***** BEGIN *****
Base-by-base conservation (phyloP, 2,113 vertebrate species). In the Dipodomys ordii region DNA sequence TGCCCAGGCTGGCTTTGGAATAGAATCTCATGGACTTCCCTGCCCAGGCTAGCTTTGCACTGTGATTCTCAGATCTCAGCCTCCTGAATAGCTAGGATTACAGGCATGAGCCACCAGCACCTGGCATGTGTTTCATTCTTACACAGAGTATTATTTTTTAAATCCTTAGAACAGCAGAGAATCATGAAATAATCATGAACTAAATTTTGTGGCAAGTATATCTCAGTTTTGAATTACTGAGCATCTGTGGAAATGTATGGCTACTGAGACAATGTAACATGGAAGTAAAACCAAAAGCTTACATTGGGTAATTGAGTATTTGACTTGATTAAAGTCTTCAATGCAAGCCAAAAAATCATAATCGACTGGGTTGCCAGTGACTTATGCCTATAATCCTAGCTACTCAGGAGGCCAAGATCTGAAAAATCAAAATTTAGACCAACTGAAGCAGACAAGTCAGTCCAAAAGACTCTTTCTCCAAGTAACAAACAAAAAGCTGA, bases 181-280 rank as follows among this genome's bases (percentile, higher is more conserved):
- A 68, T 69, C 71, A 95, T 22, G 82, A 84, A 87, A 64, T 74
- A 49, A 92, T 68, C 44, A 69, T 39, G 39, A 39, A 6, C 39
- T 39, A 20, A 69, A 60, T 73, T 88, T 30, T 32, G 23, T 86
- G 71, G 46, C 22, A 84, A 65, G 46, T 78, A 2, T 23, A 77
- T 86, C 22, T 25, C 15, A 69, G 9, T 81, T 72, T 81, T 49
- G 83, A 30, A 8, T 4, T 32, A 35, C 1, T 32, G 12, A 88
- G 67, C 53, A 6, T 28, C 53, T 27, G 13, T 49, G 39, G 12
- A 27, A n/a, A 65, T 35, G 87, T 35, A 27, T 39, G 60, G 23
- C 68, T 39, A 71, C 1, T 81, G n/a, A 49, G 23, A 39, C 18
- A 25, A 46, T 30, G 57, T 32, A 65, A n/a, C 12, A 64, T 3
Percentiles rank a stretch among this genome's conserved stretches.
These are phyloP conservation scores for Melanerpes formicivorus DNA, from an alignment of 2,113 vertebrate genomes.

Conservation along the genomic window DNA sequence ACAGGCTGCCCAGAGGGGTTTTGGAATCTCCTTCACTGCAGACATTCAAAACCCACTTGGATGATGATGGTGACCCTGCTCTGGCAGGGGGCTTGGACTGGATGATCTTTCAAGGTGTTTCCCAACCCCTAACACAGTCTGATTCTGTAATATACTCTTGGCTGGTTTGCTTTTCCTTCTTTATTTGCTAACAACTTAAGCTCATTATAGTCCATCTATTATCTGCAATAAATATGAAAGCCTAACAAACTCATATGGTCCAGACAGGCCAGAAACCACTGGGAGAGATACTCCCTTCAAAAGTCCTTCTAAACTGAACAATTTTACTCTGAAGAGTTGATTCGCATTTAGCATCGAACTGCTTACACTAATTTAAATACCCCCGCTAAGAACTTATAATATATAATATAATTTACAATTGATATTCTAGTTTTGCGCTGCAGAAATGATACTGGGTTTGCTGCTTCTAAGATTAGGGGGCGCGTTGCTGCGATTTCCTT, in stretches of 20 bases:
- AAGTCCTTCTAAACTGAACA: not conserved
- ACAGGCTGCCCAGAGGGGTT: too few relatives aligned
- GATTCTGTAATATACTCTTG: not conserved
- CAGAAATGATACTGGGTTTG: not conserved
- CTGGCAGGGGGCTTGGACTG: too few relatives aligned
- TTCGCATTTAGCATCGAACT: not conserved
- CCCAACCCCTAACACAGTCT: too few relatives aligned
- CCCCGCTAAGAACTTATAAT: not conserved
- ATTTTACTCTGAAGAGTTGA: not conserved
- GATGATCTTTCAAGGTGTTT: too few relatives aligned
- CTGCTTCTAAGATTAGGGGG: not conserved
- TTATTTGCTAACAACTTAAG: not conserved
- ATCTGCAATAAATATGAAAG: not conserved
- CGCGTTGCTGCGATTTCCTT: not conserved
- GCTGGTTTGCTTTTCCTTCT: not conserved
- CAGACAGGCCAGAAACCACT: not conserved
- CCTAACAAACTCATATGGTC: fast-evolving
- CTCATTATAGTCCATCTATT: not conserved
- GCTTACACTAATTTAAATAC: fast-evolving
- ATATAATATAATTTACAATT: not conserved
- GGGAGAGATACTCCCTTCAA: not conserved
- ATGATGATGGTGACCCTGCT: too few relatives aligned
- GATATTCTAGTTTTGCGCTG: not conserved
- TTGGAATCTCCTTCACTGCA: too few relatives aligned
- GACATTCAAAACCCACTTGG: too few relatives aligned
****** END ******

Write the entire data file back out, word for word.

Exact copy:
Base-by-base conservation (phyloP, 2,113 vertebrate species). In the Dipodomys ordii region DNA sequence TGCCCAGGCTGGCTTTGGAATAGAATCTCATGGACTTCCCTGCCCAGGCTAGCTTTGCACTGTGATTCTCAGATCTCAGCCTCCTGAATAGCTAGGATTACAGGCATGAGCCACCAGCACCTGGCATGTGTTTCATTCTTACACAGAGTATTATTTTTTAAATCCTTAGAACAGCAGAGAATCATGAAATAATCATGAACTAAATTTTGTGGCAAGTATATCTCAGTTTTGAATTACTGAGCATCTGTGGAAATGTATGGCTACTGAGACAATGTAACATGGAAGTAAAACCAAAAGCTTACATTGGGTAATTGAGTATTTGACTTGATTAAAGTCTTCAATGCAAGCCAAAAAATCATAATCGACTGGGTTGCCAGTGACTTATGCCTATAATCCTAGCTACTCAGGAGGCCAAGATCTGAAAAATCAAAATTTAGACCAACTGAAGCAGACAAGTCAGTCCAAAAGACTCTTTCTCCAAGTAACAAACAAAAAGCTGA, bases 181-280 rank as follows among this genome's bases (percentile, higher is more conserved):
- A 68, T 69, C 71, A 95, T 22, G 82, A 84, A 87, A 64, T 74
- A 49, A 92, T 68, C 44, A 69, T 39, G 39, A 39, A 6, C 39
- T 39, A 20, A 69, A 60, T 73, T 88, T 30, T 32, G 23, T 86
- G 71, G 46, C 22, A 84, A 65, G 46, T 78, A 2, T 23, A 77
- T 86, C 22, T 25, C 15, A 69, G 9, T 81, T 72, T 81, T 49
- G 83, A 30, A 8, T 4, T 32, A 35, C 1, T 32, G 12, A 88
- G 67, C 53, A 6, T 28, C 53, T 27, G 13, T 49, G 39, G 12
- A 27, A n/a, A 65, T 35, G 87, T 35, A 27, T 39, G 60, G 23
- C 68, T 39, A 71, C 1, T 81, G n/a, A 49, G 23, A 39, C 18
- A 25, A 46, T 30, G 57, T 32, A 65, A n/a, C 12, A 64, T 3
Percentiles rank a stretch among this genome's conserved stretches.
These are phyloP conservation scores for Melanerpes formicivorus DNA, from an alignment of 2,113 vertebrate genomes.

Conservation along the genomic window DNA sequence ACAGGCTGCCCAGAGGGGTTTTGGAATCTCCTTCACTGCAGACATTCAAAACCCACTTGGATGATGATGGTGACCCTGCTCTGGCAGGGGGCTTGGACTGGATGATCTTTCAAGGTGTTTCCCAACCCCTAACACAGTCTGATTCTGTAATATACTCTTGGCTGGTTTGCTTTTCCTTCTTTATTTGCTAACAACTTAAGCTCATTATAGTCCATCTATTATCTGCAATAAATATGAAAGCCTAACAAACTCATATGGTCCAGACAGGCCAGAAACCACTGGGAGAGATACTCCCTTCAAAAGTCCTTCTAAACTGAACAATTTTACTCTGAAGAGTTGATTCGCATTTAGCATCGAACTGCTTACACTAATTTAAATACCCCCGCTAAGAACTTATAATATATAATATAATTTACAATTGATATTCTAGTTTTGCGCTGCAGAAATGATACTGGGTTTGCTGCTTCTAAGATTAGGGGGCGCGTTGCTGCGATTTCCTT, in stretches of 20 bases:
- AAGTCCTTCTAAACTGAACA: not conserved
- ACAGGCTGCCCAGAGGGGTT: too few relatives aligned
- GATTCTGTAATATACTCTTG: not conserved
- CAGAAATGATACTGGGTTTG: not conserved
- CTGGCAGGGGGCTTGGACTG: too few relatives aligned
- TTCGCATTTAGCATCGAACT: not conserved
- CCCAACCCCTAACACAGTCT: too few relatives aligned
- CCCCGCTAAGAACTTATAAT: not conserved
- ATTTTACTCTGAAGAGTTGA: not conserved
- GATGATCTTTCAAGGTGTTT: too few relatives aligned
- CTGCTTCTAAGATTAGGGGG: not conserved
- TTATTTGCTAACAACTTAAG: not conserved
- ATCTGCAATAAATATGAAAG: not conserved
- CGCGTTGCTGCGATTTCCTT: not conserved
- GCTGGTTTGCTTTTCCTTCT: not conserved
- CAGACAGGCCAGAAACCACT: not conserved
- CCTAACAAACTCATATGGTC: fast-evolving
- CTCATTATAGTCCATCTATT: not conserved
- GCTTACACTAATTTAAATAC: fast-evolving
- ATATAATATAATTTACAATT: not conserved
- GGGAGAGATACTCCCTTCAA: not conserved
- ATGATGATGGTGACCCTGCT: too few relatives aligned
- GATATTCTAGTTTTGCGCTG: not conserved
- TTGGAATCTCCTTCACTGCA: too few relatives aligned
- GACATTCAAAACCCACTTGG: too few relatives aligned